To our surprise, our waiter was reluctant to offer recommendations for dinner, but he explained that it was his first day on the job and he could not yet personally vouch for the quality of the food. I thought that was an interesting perspective, rather than telling us “It’s all good.”
Once we had ordered at our own risk, TPD told us about his career in London, conducting investigations and interrogations, and we learned that the most valuable weapon in his considerable arsenal was silence. “Yes,” he said, “more often than not, you’ll find out what you want to know if you can just out wait the poor fool you’re questioning.”
I’ve understood that myself, by intuition, but I’ve never been able to put it into practice. I always crack first and spit out another question. What about you? Let’s try it sometime.
We also talked about humor and writing and learning to live a new life. I’ve done that as you know, as so has TPD, when his career as a working detective suddenly ended as his body collapsed and he found himself in a hospital bed, rather than at the scene of the next crime.
His dark world, in which he well knew the difference between the living, the just-dead, and the long-dead, rapidly shifted into one in which he knew he had to find a new better way to live and to cope and to communicate.
An introspective man, he shared his regrets and joys, with an self-questioning aspect that we enjoyed tremendously, as he played both the interrogator and subject in his own story. Part of the tale included a period in which he gained so much weight that he had become whale-like in proportion, but then took extreme measures to drop back down to “normal” size.
“What a pleasure it is,” he said, “just to go into a shop and buy clothes ready made. What a joy, just to walk down the street next to my Maggie, not lagging behind so people would not know I was with her.”
“I wondered about that,” I surprised myself by saying, “because you walk like a fat man, but you really are not fat at all.”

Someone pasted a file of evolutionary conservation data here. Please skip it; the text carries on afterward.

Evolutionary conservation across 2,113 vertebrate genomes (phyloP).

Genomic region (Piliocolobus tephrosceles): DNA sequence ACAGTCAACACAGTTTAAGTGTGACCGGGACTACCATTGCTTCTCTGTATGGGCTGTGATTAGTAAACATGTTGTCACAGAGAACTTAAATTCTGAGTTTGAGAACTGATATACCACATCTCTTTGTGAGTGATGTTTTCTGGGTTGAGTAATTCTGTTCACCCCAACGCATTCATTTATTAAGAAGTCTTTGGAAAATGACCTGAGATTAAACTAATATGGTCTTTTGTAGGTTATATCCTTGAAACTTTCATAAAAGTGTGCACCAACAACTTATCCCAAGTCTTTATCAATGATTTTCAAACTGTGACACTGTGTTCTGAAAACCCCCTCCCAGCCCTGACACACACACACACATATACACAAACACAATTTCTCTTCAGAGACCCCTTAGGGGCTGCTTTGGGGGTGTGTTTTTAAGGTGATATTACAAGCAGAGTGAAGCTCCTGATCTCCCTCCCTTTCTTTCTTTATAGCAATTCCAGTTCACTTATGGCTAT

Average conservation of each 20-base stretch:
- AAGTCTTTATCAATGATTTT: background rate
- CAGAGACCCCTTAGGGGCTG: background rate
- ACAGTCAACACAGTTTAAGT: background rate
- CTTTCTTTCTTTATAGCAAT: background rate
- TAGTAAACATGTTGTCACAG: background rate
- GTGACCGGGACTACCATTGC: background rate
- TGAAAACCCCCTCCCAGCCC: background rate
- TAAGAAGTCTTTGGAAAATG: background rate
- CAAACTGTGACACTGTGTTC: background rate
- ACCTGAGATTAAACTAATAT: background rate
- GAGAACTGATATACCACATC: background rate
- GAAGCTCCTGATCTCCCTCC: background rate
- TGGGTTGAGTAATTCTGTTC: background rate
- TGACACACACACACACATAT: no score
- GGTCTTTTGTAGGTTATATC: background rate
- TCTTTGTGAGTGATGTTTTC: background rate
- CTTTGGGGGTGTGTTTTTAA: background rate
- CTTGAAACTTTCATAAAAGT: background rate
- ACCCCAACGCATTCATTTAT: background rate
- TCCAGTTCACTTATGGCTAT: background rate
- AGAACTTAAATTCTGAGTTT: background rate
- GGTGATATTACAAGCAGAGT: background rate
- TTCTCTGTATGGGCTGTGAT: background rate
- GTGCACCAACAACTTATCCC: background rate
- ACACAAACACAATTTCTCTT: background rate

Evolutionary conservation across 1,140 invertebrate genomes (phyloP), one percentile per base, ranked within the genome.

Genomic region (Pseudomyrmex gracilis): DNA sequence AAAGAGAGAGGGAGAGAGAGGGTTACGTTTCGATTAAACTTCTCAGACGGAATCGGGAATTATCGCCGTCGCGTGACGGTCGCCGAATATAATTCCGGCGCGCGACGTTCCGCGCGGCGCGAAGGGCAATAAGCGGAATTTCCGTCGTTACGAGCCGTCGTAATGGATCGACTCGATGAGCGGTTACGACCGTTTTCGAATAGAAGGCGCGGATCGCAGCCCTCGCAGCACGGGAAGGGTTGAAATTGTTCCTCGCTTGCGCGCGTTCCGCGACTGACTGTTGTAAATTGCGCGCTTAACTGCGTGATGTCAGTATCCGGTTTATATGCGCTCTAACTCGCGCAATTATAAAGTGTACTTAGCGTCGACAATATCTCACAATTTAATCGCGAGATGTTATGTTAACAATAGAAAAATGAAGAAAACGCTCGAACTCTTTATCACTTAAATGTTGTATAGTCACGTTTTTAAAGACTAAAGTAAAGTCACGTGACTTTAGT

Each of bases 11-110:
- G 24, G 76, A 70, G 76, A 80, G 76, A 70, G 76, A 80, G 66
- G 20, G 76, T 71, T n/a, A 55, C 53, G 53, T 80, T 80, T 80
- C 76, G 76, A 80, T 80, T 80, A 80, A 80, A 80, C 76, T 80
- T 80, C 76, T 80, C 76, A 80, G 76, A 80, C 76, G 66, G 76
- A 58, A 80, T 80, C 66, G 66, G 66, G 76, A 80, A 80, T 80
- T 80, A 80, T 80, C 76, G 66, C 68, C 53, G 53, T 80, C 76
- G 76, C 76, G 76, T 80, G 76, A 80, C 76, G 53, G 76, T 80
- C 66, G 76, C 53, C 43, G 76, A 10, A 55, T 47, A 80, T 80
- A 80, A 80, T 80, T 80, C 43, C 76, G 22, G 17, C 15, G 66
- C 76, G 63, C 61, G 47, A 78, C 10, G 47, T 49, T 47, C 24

Yes, he did have that slow deliberate step, as if the ground might crumble beneath him, and he knew it. I know what it is like to lose 35 pounds, but he’d lost 140!
As the evening danced on, we listened to the rooftop band play traditional Cuban music, heard the canon at the Castle fire, watched the sunlight fade, and saw the full moon rise among the dark tumbling clouds.
We talked of families, lovers, friends, travel, books, The Wind in the Willows, and everything else that touched our hearts at that particular moment in time, and we topped it off with some ice cream that the waiter could not identify.
“It’s tiramisu,” I told him, after a taste or two or three. TPD and Little Peach nodded in agreement. Yes. Tiramisu ice cream for dessert, on a rooftop in Havana.
Before we pushed back our chairs and headed to the elevator, I asked TPD how many people he thought were sitting behind him. The terrace restaurant had been pretty much empty when we arrived.
“Six,” he guessed.
“Turn around,” I said. There were 18 people seated at one long table, just getting up to fill their plates at a buffet.
When I see people come into the Pie Shop and become so engrossed in conversation that they don’t even see the other people in the room, I’m always a bit jealous. Tthen again, I feel that pleasant isolation so often myself when you and I have the chance to talk the way that we do, connecting on so many levels. Let’s do it again real soon.